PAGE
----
I hate winter. I hate the cold and the grey and the snow. I hate having to wear boots and mitts and hats. I hate the way my glasses fog up and my shoulders ache from hunching against the wind. I hate that it takes longer to get anywhere on slippery sidewalks and crowded buses. As autumn draws to a close, the dread builds and builds until the first snowfall when I can finally slide into bitter resignation.
On this year’s first day of snow, I was volunteering in my son’s Grade 1 classroom—perhaps an unfortunate location given my state of my mind. At the end of the day, as I grudgingly piled on my winter layers, cursing the weather in my heart, one of my son’s classmates, recently arrived from Mexico, came up to me and whispered, eyes wide with delight, “I have never seen snow before in my life. Is this all of it?”
I, of course, melted. In that moment, I was given the grace to take joy in his joy. My burden became this boy’s gift—which is not to say I suddenly liked the snow. I still hated it. I just no longer wished it gone because the joy in that whisper was of so much greater value than my comfort. I still dread the piles of snow that lie ahead, but I am also anticipating the wonder and excitement that awaits him in the coming (long, dark, miserable) months. His joy is my joy and I am better for it.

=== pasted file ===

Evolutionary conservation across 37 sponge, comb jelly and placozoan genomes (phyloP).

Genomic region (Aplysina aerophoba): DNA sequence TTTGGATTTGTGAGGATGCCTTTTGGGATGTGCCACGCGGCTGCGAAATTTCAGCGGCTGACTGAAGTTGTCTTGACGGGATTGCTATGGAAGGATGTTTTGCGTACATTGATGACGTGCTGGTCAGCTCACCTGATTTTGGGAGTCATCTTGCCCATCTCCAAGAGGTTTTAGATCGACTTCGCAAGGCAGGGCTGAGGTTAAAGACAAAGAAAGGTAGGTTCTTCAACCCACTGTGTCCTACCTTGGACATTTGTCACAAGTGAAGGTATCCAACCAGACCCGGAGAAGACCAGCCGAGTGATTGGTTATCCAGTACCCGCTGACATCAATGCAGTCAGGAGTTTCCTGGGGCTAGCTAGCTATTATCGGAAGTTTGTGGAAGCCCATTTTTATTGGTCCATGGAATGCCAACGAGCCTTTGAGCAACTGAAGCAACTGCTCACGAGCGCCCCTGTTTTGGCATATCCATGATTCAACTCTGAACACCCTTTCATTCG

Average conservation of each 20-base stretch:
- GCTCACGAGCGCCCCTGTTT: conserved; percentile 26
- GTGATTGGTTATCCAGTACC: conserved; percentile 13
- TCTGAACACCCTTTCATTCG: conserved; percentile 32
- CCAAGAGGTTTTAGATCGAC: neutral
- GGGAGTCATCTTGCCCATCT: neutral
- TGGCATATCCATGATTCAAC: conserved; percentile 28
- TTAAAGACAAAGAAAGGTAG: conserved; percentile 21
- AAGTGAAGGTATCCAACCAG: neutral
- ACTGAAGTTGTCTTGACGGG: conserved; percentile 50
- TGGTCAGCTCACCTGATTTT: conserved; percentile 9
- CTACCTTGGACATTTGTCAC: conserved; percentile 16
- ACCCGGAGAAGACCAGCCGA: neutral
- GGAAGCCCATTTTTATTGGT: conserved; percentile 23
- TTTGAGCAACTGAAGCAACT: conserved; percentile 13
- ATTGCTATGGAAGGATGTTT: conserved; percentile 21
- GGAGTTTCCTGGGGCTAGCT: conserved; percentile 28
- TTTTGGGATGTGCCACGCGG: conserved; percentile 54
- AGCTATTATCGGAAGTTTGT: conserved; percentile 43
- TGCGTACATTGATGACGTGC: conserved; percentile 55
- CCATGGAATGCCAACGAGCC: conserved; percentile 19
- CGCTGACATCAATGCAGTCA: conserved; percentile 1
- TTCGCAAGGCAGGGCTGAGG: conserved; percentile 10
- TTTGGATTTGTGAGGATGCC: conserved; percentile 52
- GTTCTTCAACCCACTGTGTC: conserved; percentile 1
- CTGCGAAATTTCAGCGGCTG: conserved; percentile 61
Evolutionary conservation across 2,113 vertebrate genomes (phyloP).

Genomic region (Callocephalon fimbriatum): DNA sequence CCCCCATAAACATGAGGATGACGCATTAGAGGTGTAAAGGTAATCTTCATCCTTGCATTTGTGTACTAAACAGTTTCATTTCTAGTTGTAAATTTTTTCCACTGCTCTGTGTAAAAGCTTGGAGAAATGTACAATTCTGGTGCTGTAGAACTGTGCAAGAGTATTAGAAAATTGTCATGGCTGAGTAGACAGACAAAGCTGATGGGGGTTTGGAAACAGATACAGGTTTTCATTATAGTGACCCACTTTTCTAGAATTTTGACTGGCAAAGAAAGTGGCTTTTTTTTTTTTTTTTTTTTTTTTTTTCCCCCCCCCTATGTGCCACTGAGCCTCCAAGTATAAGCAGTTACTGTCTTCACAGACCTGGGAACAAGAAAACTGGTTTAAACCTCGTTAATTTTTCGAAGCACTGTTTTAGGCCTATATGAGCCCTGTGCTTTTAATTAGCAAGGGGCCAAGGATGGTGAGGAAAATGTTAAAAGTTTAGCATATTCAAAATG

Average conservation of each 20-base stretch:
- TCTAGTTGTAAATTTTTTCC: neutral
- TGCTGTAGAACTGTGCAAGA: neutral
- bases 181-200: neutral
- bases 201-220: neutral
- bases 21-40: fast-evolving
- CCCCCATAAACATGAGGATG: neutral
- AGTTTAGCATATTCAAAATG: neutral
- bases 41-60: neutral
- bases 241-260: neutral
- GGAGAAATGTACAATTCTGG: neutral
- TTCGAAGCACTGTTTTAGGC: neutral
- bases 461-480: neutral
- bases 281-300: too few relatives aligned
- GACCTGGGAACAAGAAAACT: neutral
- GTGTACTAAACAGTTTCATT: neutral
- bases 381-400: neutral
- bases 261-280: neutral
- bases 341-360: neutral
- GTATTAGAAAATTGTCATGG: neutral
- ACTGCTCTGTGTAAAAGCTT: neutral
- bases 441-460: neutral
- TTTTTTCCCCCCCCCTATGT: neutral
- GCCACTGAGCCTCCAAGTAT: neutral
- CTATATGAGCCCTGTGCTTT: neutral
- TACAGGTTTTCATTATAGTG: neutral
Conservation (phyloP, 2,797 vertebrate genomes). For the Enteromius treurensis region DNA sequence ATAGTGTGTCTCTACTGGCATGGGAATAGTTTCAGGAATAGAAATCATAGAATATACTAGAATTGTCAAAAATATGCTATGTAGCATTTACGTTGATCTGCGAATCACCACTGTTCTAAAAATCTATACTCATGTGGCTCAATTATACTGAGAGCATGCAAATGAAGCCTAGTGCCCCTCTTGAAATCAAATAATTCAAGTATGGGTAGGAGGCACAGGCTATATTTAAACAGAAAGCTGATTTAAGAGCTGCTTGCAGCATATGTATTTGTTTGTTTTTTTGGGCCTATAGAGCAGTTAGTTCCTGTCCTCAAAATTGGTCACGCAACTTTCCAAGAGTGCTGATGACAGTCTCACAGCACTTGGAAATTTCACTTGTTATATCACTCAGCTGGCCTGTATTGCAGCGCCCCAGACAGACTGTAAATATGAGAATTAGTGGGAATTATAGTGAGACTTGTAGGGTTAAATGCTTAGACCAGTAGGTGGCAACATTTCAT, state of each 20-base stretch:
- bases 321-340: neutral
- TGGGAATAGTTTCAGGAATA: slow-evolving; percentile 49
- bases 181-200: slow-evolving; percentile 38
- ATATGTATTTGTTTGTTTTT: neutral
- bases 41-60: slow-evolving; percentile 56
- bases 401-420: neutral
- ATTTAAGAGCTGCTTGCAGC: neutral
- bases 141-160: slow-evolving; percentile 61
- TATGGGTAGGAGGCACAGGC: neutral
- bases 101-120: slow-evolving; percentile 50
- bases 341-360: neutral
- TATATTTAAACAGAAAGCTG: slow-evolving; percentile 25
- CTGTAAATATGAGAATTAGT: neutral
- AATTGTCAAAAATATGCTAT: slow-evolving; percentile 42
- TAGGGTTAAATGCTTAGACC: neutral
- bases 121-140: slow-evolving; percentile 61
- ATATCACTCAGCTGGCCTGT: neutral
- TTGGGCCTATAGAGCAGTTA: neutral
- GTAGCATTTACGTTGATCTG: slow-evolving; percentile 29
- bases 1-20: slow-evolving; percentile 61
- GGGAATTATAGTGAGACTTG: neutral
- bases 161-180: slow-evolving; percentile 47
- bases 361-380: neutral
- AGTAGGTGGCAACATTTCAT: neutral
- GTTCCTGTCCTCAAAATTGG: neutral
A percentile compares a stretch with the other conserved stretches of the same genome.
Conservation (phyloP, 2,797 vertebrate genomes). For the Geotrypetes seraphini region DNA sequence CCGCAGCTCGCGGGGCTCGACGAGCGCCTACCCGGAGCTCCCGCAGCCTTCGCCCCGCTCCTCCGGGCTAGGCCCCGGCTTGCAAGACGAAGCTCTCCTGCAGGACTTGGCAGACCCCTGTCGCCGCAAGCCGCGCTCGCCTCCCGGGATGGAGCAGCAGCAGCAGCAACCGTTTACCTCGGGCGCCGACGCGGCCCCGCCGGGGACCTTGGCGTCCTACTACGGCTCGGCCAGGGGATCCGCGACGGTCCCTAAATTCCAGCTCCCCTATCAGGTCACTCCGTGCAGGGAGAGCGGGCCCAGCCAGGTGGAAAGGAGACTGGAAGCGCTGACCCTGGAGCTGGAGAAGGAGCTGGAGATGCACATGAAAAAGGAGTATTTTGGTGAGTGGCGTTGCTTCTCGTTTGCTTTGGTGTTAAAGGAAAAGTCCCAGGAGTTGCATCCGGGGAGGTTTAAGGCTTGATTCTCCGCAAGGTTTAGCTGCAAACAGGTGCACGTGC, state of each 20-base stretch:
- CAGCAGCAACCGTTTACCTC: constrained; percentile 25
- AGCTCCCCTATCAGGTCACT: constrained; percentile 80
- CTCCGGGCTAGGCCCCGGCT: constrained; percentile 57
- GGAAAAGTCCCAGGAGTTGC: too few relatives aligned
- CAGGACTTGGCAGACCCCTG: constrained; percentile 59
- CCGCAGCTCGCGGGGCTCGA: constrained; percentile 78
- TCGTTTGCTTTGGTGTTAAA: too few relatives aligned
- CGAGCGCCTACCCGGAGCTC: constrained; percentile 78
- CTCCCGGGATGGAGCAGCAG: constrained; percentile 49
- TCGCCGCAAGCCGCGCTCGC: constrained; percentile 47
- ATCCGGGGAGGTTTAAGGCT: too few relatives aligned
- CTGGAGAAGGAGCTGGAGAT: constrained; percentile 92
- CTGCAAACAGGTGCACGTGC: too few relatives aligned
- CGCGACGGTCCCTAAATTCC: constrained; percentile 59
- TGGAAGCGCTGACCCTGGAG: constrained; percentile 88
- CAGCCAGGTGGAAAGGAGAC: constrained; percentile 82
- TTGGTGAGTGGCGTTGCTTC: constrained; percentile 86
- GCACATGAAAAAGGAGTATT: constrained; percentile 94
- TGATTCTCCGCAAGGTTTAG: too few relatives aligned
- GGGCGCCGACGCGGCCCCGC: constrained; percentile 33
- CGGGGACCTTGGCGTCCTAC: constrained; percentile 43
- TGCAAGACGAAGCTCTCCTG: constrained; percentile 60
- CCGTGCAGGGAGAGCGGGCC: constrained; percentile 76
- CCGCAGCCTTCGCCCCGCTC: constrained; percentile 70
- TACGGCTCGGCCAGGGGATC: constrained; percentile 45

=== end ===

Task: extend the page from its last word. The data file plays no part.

And so I wonder: where else might I allow someone else’s joy to transform a burden into a willingly offered gift? Where else might I place my comfort at the service of someone else’s joy?
I do so many things in the name of comfort and convenience. Where I shop and what I buy; who I associate with; what I read; how I worship—over and over again, my primary concern is what is easiest for me, physically or emotionally. As a result, my joy is a comfortable joy, but it is a small, limited, selfish joy. I want more. I believe that I—and each of us—was created for more.
Jesus told his disciples to love one another as he loved them so that his joy would be in them and that their joy might be full. Perhaps this is how that works. In loving one another—loving workers across the world; loving strangers and those who unsettle me; loving people seeking God in ways unfamiliar to me—I find joy in things that would not otherwise bring me joy. The burden of extra costs or awkward encounters or weird liturgy becomes a gift.
My joy is made full, because it is expanded by theirs.
Though I reserve the right to complain about the weather when no adorable children from warmer climes are around to hear me.
The Rev. Rhonda Water is associate priest of Christ Church Cathedral, diocese of Montreal.